Scenes From A Reinvigorated Surf Expo, Stab In The Dark All Stars' Premiere, and Acid Test Microdose
Is that the scent of fresh surf industry blood?
In the early-2000s boom era, Surf Expo was perhaps the biggest bro-brah orgy the world had ever seen.
Fat on mainstream cash, Industry Big Boys (IBB) rented entire fucking amusement parks to entertain and lubricate their eastern seaboard retailers. Trucker-hatted Right Coasters filled Islands of Adventure and other dingy Orlando staples, alongside visiting international stars, to see whatever band or film Volcom or ...Lost had kept under wraps until January.
Stab's 4pm daily happy hours taxed more than a few of these.
Alas, this year's Expo felt, well, different. Not rowdy, so to speak, but it had a little of its skip back in its step.
After the September show's cancellation due to an imminent hurricane strike, January's Surf Expo had a lot riding on it, considering the uncertainty sitting in the surf industry's gut, with Hurley's sale and corporate gutting, Rip Curl under new management, and Quik and Bong still learning how to live as a corporate overlord's symbiotic step-children. Of course, those harsh realities—corporate takeovers, departmental creative cannibalism, surf teams being gutted to bare bones, budget cuts and layoffs galore—aren't reserved exclusively to the fattest cows in the industry herd.
But you could faintly catch the scent of fresh fruit on the vine amongst the rot in Orlando.
The Billabong Compound.
Pandemonium at the ...Lost Booth.
Banks' Tom Goad walking a lucky lady through their Summer and Fall 2020 offerings.
The Roark boys had some all-terrain military vibes going, and one of the most handomely utilitarian lines at the show.
Amongst the day-glo tourist-shop nightmare, Banks' booth was an aesthetic haven of what the crew over there refer to as "Don Draper On Sunday," stylistically speaking.
See, the new blood was where the pulse was, upstarts like Banks, Roark, Dark Seas, Otis, Katin, Black Summer, Salty Crew, etc. Those bustling booths reflected a core loyalty amongst the Eastern Seaboard's finest shops.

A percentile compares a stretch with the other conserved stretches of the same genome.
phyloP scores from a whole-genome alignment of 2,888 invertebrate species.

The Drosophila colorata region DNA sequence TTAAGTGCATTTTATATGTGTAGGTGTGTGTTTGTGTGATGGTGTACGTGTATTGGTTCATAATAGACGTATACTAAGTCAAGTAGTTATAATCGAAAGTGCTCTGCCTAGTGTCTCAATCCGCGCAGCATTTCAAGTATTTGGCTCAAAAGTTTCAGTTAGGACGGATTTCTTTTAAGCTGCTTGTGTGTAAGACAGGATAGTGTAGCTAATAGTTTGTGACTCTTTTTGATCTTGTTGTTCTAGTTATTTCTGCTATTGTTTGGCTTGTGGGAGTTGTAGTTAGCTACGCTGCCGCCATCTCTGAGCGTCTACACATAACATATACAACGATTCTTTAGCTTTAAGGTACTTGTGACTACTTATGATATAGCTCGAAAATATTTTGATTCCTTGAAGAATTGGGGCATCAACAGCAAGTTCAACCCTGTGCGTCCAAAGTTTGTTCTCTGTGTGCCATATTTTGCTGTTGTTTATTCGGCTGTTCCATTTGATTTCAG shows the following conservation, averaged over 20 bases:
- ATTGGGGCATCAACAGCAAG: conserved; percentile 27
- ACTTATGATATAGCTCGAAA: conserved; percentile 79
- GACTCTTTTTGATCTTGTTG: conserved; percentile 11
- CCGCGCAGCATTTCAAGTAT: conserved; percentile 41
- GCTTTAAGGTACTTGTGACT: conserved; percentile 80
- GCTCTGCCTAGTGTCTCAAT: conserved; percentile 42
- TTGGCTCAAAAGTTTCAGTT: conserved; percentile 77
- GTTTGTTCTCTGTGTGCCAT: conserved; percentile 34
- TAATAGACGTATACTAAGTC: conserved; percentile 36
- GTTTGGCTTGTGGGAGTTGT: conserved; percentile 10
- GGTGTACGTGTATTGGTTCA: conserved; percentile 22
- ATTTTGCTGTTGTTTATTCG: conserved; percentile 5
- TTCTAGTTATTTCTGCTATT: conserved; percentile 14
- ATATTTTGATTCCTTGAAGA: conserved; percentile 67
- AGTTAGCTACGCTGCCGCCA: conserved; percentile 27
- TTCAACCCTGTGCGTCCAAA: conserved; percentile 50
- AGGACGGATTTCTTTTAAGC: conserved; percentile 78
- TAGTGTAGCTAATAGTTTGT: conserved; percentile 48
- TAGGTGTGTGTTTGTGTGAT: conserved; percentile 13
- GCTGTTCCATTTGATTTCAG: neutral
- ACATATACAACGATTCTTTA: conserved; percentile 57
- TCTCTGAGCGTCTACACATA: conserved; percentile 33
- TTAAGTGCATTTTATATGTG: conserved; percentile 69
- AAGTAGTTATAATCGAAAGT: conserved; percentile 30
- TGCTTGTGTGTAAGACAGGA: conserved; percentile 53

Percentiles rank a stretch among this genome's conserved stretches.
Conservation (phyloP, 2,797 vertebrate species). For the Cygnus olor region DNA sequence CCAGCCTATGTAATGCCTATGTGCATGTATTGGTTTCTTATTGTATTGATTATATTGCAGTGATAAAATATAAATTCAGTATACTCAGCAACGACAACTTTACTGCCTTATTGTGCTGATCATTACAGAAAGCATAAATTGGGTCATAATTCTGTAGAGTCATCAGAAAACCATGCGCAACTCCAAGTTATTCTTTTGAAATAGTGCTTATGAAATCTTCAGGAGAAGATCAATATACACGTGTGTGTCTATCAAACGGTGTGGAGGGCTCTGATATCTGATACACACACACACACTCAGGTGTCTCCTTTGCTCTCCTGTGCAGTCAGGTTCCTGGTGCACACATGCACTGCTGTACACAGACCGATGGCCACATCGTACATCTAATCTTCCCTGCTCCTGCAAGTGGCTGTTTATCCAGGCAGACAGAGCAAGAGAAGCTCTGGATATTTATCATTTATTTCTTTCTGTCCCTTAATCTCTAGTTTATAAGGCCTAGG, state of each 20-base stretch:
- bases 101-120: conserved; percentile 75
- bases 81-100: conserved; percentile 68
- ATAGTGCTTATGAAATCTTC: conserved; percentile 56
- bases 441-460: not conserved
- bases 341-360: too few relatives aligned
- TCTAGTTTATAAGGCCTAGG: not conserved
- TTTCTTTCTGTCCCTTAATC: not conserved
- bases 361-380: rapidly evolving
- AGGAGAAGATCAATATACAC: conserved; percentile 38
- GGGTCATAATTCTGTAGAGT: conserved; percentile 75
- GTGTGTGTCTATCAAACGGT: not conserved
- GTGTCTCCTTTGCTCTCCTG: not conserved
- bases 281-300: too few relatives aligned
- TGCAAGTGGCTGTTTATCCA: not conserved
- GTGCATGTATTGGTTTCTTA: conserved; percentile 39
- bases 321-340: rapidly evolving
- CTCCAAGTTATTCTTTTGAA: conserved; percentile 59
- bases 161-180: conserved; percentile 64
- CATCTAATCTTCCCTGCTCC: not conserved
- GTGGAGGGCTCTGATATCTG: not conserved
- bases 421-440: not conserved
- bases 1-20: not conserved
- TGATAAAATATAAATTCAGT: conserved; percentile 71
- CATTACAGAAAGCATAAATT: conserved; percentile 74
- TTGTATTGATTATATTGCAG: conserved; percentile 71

Actually, a special tip of the hat goes out to CJ Hobgood and the Salty Crew boys, who threw the only party worth mentioning all week—a full-on rager at Lafayette's that didn't end until the doors of the Orange County Convention Center were practically opening the next day.
These guys still know how to throw a party!
Salty Crew absolutely destroys it on the East Coast. Surprised? You shouldn't be.
While the major players in the lens game went big, the boys at OPtis went methodical, nabbing a booth by the Buddy Brew coffee in The Neighborhood zone.
While it wasn't the classic blow-out, three-day bender of the early-Aughties, at this important pivotal moment at the beginning of a new decade, the energy was refreshing, whether from upstart clothing and footwear labels, or board brands like Panda, AJW, WRV, and especially the ...Lost booth, with Mayhem and Reola pulling out all the stops. Partnering with POSCA, the once-Japanese Import-Only paint pens that the two's brand famous, they even had Myrtle Beach's finest Drew Brophy on-hand to lend some ink to fresh white ...Lost blades.
There's still plenty to look at (if you're specifically a women's swimwear buyer on the Atlantic or Gulf/Caribbean, etc.).
For our part, we were handed Cinema Lounge duties, playing a handful of our favorite Stab films through the day and premiering Stab In The Dark All-Stars and a teaser from the Electric Acid Surfboard Test.
Look below and click through above for some images from the three-day industry gabfest.
Stab in the Dark All Stars streamed all day for anyone needing a fifty-minute respite from the small talk.
Attendees enjoying an Acid Test microdose.
We have no idea what's going on here.
Bing's Matt Calvani took home the shape-off.
They make guys take their shirts off and model swimwear, too!
Surf Expo's inimitable host with the most Rod Tomlinson.